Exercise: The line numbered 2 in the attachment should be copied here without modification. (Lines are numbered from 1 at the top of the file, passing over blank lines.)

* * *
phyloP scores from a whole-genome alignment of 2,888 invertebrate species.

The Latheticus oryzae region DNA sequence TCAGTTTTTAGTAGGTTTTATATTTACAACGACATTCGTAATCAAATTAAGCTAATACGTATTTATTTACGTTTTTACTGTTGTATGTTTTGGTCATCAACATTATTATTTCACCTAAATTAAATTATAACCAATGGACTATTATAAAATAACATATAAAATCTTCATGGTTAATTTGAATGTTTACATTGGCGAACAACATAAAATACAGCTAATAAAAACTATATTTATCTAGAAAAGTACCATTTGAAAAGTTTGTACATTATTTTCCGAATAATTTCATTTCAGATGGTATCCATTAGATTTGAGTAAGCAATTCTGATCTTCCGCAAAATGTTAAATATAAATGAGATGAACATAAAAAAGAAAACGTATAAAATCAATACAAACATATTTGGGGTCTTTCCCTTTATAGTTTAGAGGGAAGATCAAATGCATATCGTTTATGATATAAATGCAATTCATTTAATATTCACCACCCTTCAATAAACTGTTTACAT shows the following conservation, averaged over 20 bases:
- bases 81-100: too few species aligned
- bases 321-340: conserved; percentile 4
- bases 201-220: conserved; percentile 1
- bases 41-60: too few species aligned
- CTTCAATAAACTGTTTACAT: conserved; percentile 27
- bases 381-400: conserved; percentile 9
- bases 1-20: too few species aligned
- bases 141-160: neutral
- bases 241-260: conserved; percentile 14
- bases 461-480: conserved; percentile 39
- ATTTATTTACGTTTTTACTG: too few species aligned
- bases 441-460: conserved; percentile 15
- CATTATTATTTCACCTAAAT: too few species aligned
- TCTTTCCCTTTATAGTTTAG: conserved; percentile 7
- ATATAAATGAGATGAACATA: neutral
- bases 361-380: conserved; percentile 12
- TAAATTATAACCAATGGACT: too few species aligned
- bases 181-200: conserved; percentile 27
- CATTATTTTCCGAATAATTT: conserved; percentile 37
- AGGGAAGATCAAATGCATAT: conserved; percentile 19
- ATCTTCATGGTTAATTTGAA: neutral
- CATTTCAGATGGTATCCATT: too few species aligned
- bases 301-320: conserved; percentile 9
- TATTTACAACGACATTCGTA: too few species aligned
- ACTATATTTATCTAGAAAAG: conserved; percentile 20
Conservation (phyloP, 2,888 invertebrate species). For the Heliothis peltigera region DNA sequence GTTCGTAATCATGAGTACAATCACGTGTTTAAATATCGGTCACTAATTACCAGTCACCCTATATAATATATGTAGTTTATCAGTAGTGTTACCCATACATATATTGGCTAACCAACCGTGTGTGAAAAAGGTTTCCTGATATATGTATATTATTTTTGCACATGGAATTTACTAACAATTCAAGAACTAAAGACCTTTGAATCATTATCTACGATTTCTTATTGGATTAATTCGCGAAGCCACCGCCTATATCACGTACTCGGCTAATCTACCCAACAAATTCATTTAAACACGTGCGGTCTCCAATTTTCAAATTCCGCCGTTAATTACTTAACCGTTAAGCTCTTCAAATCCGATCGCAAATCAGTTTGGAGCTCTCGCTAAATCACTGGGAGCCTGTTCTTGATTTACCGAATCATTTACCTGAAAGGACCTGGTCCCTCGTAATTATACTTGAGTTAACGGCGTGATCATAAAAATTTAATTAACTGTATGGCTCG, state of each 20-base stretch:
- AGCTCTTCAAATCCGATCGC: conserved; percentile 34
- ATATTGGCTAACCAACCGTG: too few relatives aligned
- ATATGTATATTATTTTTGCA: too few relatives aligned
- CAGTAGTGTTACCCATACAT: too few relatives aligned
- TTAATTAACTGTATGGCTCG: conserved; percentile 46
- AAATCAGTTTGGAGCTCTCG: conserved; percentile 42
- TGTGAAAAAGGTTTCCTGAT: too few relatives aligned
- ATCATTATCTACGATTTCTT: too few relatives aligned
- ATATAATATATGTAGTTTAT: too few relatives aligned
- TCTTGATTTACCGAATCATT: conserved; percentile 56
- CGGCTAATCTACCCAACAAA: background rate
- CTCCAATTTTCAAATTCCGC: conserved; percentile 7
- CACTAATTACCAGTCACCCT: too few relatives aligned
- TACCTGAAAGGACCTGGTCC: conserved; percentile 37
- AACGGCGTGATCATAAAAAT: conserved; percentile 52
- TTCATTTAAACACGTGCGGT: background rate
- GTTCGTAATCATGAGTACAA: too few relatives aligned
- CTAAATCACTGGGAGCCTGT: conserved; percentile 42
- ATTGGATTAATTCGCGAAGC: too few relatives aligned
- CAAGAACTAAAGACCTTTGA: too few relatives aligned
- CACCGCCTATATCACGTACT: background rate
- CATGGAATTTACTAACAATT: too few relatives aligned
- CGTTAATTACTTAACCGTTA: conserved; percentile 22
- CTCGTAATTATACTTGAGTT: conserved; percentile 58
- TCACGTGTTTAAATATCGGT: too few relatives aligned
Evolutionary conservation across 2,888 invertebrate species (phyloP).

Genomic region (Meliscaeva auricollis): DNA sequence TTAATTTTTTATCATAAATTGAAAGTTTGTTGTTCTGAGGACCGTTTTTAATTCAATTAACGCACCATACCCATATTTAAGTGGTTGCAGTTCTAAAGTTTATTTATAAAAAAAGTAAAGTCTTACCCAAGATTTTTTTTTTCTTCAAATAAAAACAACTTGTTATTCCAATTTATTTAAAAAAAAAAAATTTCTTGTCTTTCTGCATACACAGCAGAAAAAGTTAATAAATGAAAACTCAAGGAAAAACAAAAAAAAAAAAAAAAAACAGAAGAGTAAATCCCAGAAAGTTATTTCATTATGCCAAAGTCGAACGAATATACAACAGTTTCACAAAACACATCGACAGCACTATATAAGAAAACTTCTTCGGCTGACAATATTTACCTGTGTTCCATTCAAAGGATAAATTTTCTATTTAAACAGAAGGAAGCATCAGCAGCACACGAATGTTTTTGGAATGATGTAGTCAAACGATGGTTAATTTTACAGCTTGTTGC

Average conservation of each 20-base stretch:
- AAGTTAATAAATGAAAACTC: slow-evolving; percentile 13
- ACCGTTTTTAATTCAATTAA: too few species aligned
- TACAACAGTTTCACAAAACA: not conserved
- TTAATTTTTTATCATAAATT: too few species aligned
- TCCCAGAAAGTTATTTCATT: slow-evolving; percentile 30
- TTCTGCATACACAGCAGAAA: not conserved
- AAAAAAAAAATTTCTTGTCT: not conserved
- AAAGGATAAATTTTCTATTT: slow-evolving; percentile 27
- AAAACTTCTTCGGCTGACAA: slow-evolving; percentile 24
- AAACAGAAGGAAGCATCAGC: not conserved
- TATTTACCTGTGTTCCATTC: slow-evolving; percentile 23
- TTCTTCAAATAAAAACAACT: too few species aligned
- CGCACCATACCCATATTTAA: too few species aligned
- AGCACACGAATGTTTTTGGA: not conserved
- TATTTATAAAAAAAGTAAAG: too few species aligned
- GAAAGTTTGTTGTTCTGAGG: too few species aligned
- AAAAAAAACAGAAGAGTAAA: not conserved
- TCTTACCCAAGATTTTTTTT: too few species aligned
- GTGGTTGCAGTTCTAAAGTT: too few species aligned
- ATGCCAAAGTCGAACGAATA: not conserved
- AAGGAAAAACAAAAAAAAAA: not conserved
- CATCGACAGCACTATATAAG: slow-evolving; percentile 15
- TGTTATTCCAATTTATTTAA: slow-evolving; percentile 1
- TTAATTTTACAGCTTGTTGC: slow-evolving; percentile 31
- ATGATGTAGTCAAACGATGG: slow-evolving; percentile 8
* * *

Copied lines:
The Latheticus oryzae region DNA sequence TCAGTTTTTAGTAGGTTTTATATTTACAACGACATTCGTAATCAAATTAAGCTAATACGTATTTATTTACGTTTTTACTGTTGTATGTTTTGGTCATCAACATTATTATTTCACCTAAATTAAATTATAACCAATGGACTATTATAAAATAACATATAAAATCTTCATGGTTAATTTGAATGTTTACATTGGCGAACAACATAAAATACAGCTAATAAAAACTATATTTATCTAGAAAAGTACCATTTGAAAAGTTTGTACATTATTTTCCGAATAATTTCATTTCAGATGGTATCCATTAGATTTGAGTAAGCAATTCTGATCTTCCGCAAAATGTTAAATATAAATGAGATGAACATAAAAAAGAAAACGTATAAAATCAATACAAACATATTTGGGGTCTTTCCCTTTATAGTTTAGAGGGAAGATCAAATGCATATCGTTTATGATATAAATGCAATTCATTTAATATTCACCACCCTTCAATAAACTGTTTACAT shows the following conservation, averaged over 20 bases: